There is a reason you won’t see any day traders, market timers, or technical analysts on the Forbes 400 list of richest Americans. Those strategies simply have not proven to be consistently successful ways to make money over the long term. You will, however, find Sam Zell’s name in the 52nd slot on the 2006 list. If you are wondering what type of investment philosophy Zell abides by, you only have to look at the moves he has made so far in 2007.
After building his commercial real estate company, Equity Office Properties, into an industry Goliath, Zell sold it to the Blackstone Group for $23 billion earlier this year. Given that it was the largest real estate investment trust (REIT) deal ever, coupled with Zell’s brilliance, many have suggested the deal signaled the top in the red hot commercial real estate market. Regardless of whether or not that proves true, it is certainly apparent that Zell felt it was a prudent time to cash out of Equity Office when times were good. By definition, very much a contrarian move on his part.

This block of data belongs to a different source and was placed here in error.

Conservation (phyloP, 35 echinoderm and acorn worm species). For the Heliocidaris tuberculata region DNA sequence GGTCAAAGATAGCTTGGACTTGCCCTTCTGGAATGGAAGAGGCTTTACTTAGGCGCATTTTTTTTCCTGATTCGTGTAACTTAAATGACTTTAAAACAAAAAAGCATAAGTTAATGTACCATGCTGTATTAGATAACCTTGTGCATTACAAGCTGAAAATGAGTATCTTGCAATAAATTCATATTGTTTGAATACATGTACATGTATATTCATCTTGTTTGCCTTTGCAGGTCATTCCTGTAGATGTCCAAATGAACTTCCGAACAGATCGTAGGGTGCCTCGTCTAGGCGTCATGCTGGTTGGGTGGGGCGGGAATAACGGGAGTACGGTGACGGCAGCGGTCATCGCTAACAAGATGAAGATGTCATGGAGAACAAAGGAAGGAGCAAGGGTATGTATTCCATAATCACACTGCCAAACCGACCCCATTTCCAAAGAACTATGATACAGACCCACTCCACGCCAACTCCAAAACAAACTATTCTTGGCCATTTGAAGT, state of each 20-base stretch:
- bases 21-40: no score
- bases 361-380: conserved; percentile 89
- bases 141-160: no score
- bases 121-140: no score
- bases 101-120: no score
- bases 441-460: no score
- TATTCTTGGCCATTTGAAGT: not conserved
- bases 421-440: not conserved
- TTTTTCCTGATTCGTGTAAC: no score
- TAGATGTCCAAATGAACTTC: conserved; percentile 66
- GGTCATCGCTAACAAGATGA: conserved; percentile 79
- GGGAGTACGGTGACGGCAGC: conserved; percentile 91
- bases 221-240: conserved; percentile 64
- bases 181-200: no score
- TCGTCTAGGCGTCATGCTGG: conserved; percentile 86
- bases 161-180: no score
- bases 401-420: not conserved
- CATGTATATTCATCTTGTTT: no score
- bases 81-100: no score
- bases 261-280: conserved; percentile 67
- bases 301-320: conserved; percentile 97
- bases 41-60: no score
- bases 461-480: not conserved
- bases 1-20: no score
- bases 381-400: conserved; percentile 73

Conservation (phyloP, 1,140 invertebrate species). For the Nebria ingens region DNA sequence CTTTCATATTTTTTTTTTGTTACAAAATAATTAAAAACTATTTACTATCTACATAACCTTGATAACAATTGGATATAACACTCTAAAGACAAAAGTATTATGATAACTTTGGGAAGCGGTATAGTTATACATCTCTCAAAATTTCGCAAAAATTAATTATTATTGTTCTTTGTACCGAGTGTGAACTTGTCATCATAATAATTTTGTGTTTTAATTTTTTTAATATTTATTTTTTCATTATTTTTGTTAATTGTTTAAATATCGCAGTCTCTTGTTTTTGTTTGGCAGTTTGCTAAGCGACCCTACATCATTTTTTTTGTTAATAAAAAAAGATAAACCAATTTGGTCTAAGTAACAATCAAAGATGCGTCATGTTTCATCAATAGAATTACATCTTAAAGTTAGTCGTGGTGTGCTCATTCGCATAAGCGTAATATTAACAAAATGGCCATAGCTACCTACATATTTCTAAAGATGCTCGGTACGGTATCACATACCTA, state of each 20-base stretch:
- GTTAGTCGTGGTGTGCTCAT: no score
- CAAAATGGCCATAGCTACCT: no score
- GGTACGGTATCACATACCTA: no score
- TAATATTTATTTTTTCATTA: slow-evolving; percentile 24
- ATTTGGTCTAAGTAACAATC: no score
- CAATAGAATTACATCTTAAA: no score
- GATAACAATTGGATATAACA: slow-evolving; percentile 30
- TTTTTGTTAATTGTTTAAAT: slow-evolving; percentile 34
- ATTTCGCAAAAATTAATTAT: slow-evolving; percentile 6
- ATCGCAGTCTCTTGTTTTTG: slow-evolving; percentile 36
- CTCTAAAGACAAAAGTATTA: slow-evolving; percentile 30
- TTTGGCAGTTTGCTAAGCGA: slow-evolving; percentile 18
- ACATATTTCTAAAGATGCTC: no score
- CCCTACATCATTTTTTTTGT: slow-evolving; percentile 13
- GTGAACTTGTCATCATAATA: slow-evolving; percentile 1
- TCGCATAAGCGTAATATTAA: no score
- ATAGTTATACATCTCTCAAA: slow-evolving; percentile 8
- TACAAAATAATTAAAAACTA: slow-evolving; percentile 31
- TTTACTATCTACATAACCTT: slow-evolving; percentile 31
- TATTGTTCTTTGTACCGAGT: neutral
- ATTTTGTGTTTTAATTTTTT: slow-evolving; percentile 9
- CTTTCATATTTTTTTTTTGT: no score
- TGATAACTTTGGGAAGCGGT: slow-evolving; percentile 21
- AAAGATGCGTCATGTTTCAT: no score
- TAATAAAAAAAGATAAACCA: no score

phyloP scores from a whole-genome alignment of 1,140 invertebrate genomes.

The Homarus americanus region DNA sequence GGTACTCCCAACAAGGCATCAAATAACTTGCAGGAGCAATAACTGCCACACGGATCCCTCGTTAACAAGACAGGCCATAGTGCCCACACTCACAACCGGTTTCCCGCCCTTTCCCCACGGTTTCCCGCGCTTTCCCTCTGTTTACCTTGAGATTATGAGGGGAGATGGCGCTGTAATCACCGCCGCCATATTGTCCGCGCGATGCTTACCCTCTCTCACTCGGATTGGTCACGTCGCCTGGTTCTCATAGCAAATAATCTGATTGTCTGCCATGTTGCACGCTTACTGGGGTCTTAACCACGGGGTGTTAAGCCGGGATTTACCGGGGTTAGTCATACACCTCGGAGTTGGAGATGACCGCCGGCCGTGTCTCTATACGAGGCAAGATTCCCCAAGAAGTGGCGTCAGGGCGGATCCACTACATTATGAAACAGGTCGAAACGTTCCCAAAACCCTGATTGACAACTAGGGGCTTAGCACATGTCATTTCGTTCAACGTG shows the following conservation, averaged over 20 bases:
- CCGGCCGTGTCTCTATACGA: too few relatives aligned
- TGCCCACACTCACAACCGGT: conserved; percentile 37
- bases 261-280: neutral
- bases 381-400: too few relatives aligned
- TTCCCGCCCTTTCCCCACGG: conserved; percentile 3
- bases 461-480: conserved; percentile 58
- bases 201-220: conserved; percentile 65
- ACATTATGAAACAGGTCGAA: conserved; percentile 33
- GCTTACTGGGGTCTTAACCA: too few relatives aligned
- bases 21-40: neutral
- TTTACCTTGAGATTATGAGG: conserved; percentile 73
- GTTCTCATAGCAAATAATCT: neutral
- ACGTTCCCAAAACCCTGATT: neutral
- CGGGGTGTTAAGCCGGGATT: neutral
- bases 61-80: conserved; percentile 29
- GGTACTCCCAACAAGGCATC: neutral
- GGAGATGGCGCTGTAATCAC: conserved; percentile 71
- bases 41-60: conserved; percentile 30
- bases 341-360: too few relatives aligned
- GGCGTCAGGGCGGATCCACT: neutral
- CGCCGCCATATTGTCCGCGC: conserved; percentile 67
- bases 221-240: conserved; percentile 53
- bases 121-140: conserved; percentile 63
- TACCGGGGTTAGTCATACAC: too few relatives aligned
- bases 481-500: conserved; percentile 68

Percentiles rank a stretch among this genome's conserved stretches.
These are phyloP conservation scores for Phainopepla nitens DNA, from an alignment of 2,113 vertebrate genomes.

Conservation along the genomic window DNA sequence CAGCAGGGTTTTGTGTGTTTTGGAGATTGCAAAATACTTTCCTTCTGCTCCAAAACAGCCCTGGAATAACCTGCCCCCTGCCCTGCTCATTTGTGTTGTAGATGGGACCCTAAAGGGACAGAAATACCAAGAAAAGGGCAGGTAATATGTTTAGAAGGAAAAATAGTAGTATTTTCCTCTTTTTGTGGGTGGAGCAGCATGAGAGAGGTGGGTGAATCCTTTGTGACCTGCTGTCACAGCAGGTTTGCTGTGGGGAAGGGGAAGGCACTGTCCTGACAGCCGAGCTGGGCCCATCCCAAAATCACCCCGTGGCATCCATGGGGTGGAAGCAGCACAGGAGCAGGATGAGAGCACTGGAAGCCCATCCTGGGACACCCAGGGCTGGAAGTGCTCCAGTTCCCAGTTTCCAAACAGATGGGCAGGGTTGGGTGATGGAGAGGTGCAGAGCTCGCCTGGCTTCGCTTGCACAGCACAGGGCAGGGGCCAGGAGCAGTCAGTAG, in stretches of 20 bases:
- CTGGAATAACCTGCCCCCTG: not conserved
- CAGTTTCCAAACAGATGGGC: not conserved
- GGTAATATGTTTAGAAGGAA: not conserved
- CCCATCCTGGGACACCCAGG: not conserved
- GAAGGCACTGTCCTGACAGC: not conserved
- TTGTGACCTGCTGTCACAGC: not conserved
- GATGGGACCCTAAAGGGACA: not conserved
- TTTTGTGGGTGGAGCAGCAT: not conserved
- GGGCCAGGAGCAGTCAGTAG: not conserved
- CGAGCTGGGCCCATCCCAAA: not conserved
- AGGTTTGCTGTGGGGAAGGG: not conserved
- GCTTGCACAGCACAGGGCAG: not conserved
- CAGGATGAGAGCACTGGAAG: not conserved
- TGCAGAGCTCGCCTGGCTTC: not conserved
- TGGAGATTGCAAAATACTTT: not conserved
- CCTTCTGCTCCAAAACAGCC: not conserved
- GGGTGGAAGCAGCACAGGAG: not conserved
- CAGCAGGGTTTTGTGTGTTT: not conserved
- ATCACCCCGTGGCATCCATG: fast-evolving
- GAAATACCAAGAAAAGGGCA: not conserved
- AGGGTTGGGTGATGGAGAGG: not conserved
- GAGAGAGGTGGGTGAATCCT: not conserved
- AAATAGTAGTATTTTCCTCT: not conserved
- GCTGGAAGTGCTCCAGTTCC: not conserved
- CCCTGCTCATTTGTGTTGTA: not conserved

Perhaps even more interesting was the news on Monday morning that Zell had been victorious in launching an $8.2 billion takeover bid for Tribune (TRB), owner of the Chicago newspaper that bears its name and the Chicago Cubs, among many other businesses. The deal is striking because of how many people have called the newspaper business dead, or on the brink of death anyway. Again, Zell is showing an extreme bias toward contrarian investing; selling Equity Office when everybody loved it and buying Tribune when everybody hates it.
Following what Zell is doing is important because the guy is one of the smartest investors around. His place on the Forbes 400 is notable, not just because he is rich, but because the tactics he has used to accumulate wealth are exactly the ones that have proven to be the most successful over time. It’s a very important lesson for everyone, especially if you are a proponent of contrarian investing.
Full Disclosure: No position in Tribune at the time of writing